If --vtpm-proxy is used, startup-clear is automatically chosen but this can be changed with this option.

The disable-auto-shutdown flag prevents swtpm from automatically sending a TPM2_Shutdown() before the reset of a TPM 2 or before the swtpm process is terminated. When this flag is not provide swtpm will send this command to avoid increasing the dictionary attack (DA) lockout counter and ulimately a DA lockout by the TPM 2 due to omission of sending a required TPM2_Shutdown() before TPM 2 reset or swtpm process termination.

--print-capabilities (since v0.2)

Print capabilities that were added to swtpm after version 0.1. The output may contain the following:

    {
      "type": "swtpm",
      "features": [
        "tpm-1.2",
        "tpm-2.0",
        "cmdarg-seccomp",
        "cmdarg-key-fd",
        "cmdarg-pwd-fd",
        "cmdarg-print-states",
        "cmdarg-chroot",
        "cmdarg-migration",
        "nvram-backend-dir",
        "nvram-backend-file",
        "tpm-send-command-header",
        "flags-opt-startup",
        "flags-opt-disable-auto-shutdown",
        "rsa-keysize-1024",
        "rsa-keysize-2048",
        "rsa-keysize-3072"
      ],
      "version": "0.7.0"
    }

The version field is available since v0.7.

The meaning of the feature verbs is as follows:

tpm-1.2 (since v0.7)

TPM 1.2 emulation is supported (libtpms is compiled with 1.2 support).

tpm-2.0 (since v0.7)

TPM 2 emulation is supported (libtpms is compiled with 2.0 support).

(the --tpm2 option is supported)

cmdarg-seccomp (since v0.2)

The --seccomp option is supported.

cmdarg-key-fd (since v0.2)

The --key option supports the fd= parameter.

cmdarg-pwd-fd (since v0.2)

The --key option supports the pwdfd= parameter.

cmdarg-print-states (since v0.7)

The --print-states option is supported.

cmdarg-chroot (since v0.8)

The --chroot option is supported.

cmdarg-migration (since v0.8)

The --migration option is supported.

nvram-backend-dir (since v0.7)

The --tpmstate option supports the backend-uri=dir://... parameter.

nvram-backend-file (since v0.7)

The --tpmstate option supports the backend-uri=file://... parameter.

tpm-send-command-header (since v0.2)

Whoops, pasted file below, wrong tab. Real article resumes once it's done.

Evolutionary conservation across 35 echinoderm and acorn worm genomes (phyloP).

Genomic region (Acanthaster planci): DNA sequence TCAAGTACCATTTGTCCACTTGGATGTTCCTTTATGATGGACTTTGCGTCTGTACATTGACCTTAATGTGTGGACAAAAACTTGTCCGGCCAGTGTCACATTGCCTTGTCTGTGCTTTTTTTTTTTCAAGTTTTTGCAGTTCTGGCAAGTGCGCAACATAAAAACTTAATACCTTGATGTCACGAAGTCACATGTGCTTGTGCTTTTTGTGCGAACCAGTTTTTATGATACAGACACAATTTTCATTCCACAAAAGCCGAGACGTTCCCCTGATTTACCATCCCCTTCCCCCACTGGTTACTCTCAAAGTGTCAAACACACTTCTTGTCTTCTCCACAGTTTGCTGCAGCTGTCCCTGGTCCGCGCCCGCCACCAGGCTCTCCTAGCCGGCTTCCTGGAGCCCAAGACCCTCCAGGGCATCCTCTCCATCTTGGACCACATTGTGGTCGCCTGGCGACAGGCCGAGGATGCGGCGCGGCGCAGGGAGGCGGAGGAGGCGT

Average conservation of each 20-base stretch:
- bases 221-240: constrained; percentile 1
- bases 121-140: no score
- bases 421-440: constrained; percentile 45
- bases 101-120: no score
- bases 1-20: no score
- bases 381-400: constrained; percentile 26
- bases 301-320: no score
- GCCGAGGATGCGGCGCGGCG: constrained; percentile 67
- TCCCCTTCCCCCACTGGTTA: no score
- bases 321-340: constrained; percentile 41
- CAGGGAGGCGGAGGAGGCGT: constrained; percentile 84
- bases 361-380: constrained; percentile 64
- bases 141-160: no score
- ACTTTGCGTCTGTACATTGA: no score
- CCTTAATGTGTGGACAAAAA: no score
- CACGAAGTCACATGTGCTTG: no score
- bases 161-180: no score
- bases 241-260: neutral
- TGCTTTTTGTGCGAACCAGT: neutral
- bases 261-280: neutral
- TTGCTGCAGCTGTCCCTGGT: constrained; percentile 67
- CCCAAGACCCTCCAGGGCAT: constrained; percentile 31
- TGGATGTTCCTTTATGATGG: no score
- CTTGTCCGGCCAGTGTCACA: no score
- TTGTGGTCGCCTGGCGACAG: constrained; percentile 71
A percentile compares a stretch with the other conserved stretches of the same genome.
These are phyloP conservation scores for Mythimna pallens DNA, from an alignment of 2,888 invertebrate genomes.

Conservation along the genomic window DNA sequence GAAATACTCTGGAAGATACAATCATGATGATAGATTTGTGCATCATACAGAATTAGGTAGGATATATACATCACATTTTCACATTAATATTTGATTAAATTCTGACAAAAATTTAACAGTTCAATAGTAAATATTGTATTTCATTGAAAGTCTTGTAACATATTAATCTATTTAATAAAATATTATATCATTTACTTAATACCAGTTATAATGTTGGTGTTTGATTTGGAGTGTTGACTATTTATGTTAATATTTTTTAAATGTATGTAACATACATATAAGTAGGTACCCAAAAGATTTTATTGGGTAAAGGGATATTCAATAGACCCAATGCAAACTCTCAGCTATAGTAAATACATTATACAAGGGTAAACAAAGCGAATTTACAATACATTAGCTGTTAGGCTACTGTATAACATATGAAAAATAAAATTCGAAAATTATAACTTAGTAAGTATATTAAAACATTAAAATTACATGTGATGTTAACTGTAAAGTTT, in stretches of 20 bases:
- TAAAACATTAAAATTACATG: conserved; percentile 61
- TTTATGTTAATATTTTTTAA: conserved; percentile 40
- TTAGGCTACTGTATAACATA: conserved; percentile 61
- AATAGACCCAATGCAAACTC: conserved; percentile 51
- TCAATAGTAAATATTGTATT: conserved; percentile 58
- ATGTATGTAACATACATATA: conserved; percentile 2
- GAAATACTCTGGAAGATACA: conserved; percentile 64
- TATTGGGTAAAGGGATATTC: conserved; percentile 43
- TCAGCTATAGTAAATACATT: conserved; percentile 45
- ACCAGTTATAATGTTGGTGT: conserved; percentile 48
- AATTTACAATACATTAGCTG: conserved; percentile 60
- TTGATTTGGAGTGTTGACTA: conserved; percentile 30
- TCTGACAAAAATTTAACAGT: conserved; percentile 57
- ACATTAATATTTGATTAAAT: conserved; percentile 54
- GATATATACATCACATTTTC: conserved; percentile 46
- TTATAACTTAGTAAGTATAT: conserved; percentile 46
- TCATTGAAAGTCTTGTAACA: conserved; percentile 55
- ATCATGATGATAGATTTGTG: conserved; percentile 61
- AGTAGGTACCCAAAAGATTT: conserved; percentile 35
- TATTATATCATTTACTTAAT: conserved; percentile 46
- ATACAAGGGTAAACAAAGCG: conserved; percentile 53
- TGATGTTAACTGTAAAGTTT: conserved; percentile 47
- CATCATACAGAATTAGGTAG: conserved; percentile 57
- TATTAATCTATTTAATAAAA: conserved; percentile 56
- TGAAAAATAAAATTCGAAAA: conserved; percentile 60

The TPM 2 commands may be prefixed by a header that carries a 4-byte command, 1 byte for locality, and 4-byte TPM 2 command length indicator. The TPM 2 will respond by preprending a 4-byte response indicator and a 4-byte trailer. All data is sent in big endian format.

flags-opt-startup (since v0.3)

The --flags option supports the startup-... options.

flags-opt-disable-auto-shutdown (since v0.8)

The --flags option supports the disable-auto-shutdown flag.

rsa-keysize-2048 (since v0.4)

The TPM 2 supports the shown RSA key sizes. If none of the rsa-keysize verbs is shown then only RSA 2048 bit keys are supported.

--print-states (since v0.7)

This option allows to print out the TPM 1.2 or TPM 2 state blobs that are currently stored in a storage backend. This option requires that the storage backend be specified using the --tpmstate option and if TPM 2 state blobs are supposed to be shown, the --tpm2 option must be passed.

The following shows the JSON output of this option. It indicates that the 'permall' and 'volatile' states are available.

    {
      "type": "swtpm",
      "states": [
        {
          "name": "permall",
          "size": 6013
        }, {
          "name": "volatile",
          "size": 1087
        }
      ]
    }
--migration [incoming][,release-lock-outgoing]

This option allows to control the locking of the NVRAM storage for the purpose of supporting migration between hosts that have shared storage setup for the swtpm's state directory and if locking is supported by the storage backend. The directory storage backend for example supports locking and therefore requires usage of this option in case of shared storage. When providing the incoming option parameter swtpm defers the locking of the NVRAM until the state blobs are received or until the first TPM command is processed if no state blobs were received. The release-lock-outgoing option parameter causes swtpm to release any NVRAM lock once the TPM's 'savestate' blob is received from swtpm. To avoid releasing the lock too early the 'permanent' and 'volatile' state blobs must be received before the 'savestate' blob.

-h|--help

Display usage info.

Notes

If a TPM 2 is used, the user is typically required to send a TPM2_Shutdown() command to a TPM 2 to avoid possibly increasing the TPM_PT_LOCKOUT_COUNTER that may lead to a dictionary attack (DA) lockout upon next startup (TPM2_Startup()) of the TPM 2. Whether the TPM_PT_LOCKOUT_COUNTER is increased depends on previous commands sent to the TPM 2 as well as internal state of the TPM 2. One example that will trigger the counter to increase is the omission of a password when trying to access a password-protected object or NVRAM location that has the DA attribute set, followed by termination of swtpm without sending TPM2_Shutdown(). To avoid a DA lockout swtpm will make a best-effort and send a TPM2_Shutdown(SU_STATE) or TPM2_Shutdown(SU_CLEAR) if found necessary.

See Also

swtpm_bios, swtpm_cuse

Info

2022-11-10